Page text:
Early retirement documentary hits Aussie shores
Some label the FIRE movement a cult and some find it life-changing.
US finance writer Suze Orman hates it, while FIRE bloggers and podcasters hide their identities so their bosses won't know.
And now there is a powerful documentary about the Financial Independence Retire Early (FIRE) movement called Playing with FIRE.
If you have ever read a blog post written by the colourful, cycling Canadian writer Peter Adeney aka Mr Money Mustache, you have probably heard about the FIRE movement. He features in the documentary.
Adeney turns consumerism on its head, taking simple living principles to the extreme by advocating a hyper-low-consumption lifestyle.
He practises what he preaches; he retired with his wife at age 30 to live a simple yet meaningful Colorado existence that involves lots of cycling and time with family and community.
No waiting for a gold watch after decades of service for him - he's got his cake, and he is eating it now, albeit homemade and in small slices to make it last.
The film features interviews with Adeney, and several major FIRE movement influencers such as Kristy Shen (who saved a million dollars by age 31 and now travels the world with her husband), and Vicki Robin (author of the 1992 classic, Your Money or Your Life).
These influencers have a strong message about how FIRE is not only possible but is part of their lived journeys.
But the main narrative is the story of 35-year-old Scott Rieckens, who convinces his wife Taylor to make a radical FIRE life change after stumbling across a FIRE blog.
Pre FIRE, Mr and Mrs Rieckens lived a seemingly perfect, modern Instagram-worthy life - good careers, a beautiful home and luxury cars. The sort of lifestyle that many people were taught to aspire to, and if I'm truthful, the sort of lifestyle I once aspired to.
The problem was they were so busy working - and spending - they didn't have enough time to spend with their toddler. So, they set out on a year-long journey to understand and test FIRE principles. It's an extreme path, even by the standards of most on a FIRE journey.
The Australian premiere, organised by Australian emerging FIRE fintech Pearler, featured conversations with four Australian FIRE and money bloggers (Dave from Strong Money Australia, Pat from Life Long Shuffle, Miss Balance from All About Balance and me, Serina from The Joyful Frugalista). A special guest is director Travis Shakespeare.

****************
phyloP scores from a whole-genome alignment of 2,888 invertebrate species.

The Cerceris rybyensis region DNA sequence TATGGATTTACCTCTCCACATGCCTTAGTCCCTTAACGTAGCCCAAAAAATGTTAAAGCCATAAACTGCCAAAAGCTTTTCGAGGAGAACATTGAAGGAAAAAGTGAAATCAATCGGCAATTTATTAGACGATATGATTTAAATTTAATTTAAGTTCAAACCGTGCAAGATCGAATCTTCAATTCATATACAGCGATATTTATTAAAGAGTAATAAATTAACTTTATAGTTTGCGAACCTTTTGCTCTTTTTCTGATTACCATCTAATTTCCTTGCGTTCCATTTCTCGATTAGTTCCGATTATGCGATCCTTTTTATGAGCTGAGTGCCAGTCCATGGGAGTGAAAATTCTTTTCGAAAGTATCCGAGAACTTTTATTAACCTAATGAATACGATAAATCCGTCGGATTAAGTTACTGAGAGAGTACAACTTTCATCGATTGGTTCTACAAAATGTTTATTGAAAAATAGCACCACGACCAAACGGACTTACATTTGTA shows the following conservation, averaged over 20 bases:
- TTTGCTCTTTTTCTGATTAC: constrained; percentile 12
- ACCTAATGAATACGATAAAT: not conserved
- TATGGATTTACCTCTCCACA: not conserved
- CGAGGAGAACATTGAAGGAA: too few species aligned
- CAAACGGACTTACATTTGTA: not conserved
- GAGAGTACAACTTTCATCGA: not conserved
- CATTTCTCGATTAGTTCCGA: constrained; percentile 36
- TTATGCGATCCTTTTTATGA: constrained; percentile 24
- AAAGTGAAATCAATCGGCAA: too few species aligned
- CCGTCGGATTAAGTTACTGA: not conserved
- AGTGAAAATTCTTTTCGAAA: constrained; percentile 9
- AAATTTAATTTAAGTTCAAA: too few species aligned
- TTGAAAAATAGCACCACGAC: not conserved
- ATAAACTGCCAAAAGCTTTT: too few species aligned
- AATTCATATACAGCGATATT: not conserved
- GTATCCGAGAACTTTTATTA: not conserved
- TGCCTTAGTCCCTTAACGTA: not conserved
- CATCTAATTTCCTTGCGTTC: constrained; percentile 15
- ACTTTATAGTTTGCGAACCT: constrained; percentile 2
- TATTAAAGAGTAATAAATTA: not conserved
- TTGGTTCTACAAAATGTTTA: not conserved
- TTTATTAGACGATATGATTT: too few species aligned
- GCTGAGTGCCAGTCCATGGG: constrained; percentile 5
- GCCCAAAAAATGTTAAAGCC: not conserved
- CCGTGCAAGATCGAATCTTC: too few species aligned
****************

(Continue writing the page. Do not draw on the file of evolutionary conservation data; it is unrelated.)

Shakespeare is not just fascinated by the FIRE movement - he is part of it. While still a Hollywood executive by day, he travelled to Ecuador in 2015 to join a large financial independence gathering referred to as Chautauqua.
This is the annual mecca for FIRE devotees. There, Shakespeare met and became friends with Adeney and other influencers in the movement, which inspired him to choose a frugal path.
Although I'm already a proud frugalista, I can feel the movie is going to challenge my beliefs and inspire me to save even harder. It comes at a time when I am struggling with a sense of purpose in my profession, compounded by a strained relationship in the office.
All is not well in Australia's work culture. One in four Australians suffers anxiety (much of it work-related). Australians on average take an hour to commute to work and then work six hours of unpaid overtime a week.
Yet Australians are trapped beneath a burden of record-high levels of consumer debt. We need to have conversations about why we work, how long we plan to work, the health and wellbeing effects of stress and long hours, and the social and environmental impact of our spending.
The FIRE movement is more than just a numbers game; many of its members are passionate about freeing themselves from the drudgery of the rat race so they can make a positive difference in their communities - and dare to follow their dreams.
Not everyone is sympathetic to the FIRE movement, with many confronted that young people choose to retire during a time when society expects them to be the most productive in their career.
Aussie millennials were already the target of disapproval for audaciously wanting to both brunch on smashed avocado and buy a home, and now FIRE followers face criticism for opting out of society. Is it any wonder that most millennial FIRE influencers in Australia choose to remain anonymous?
The Australian premiere of Playing with FIRE screened at the University of New South Wales on August 14. Pearler will donate some of the proceeds for hosting to Kiva, and the rest to supporting the distribution of Playing with FIRE to other locations in Australia.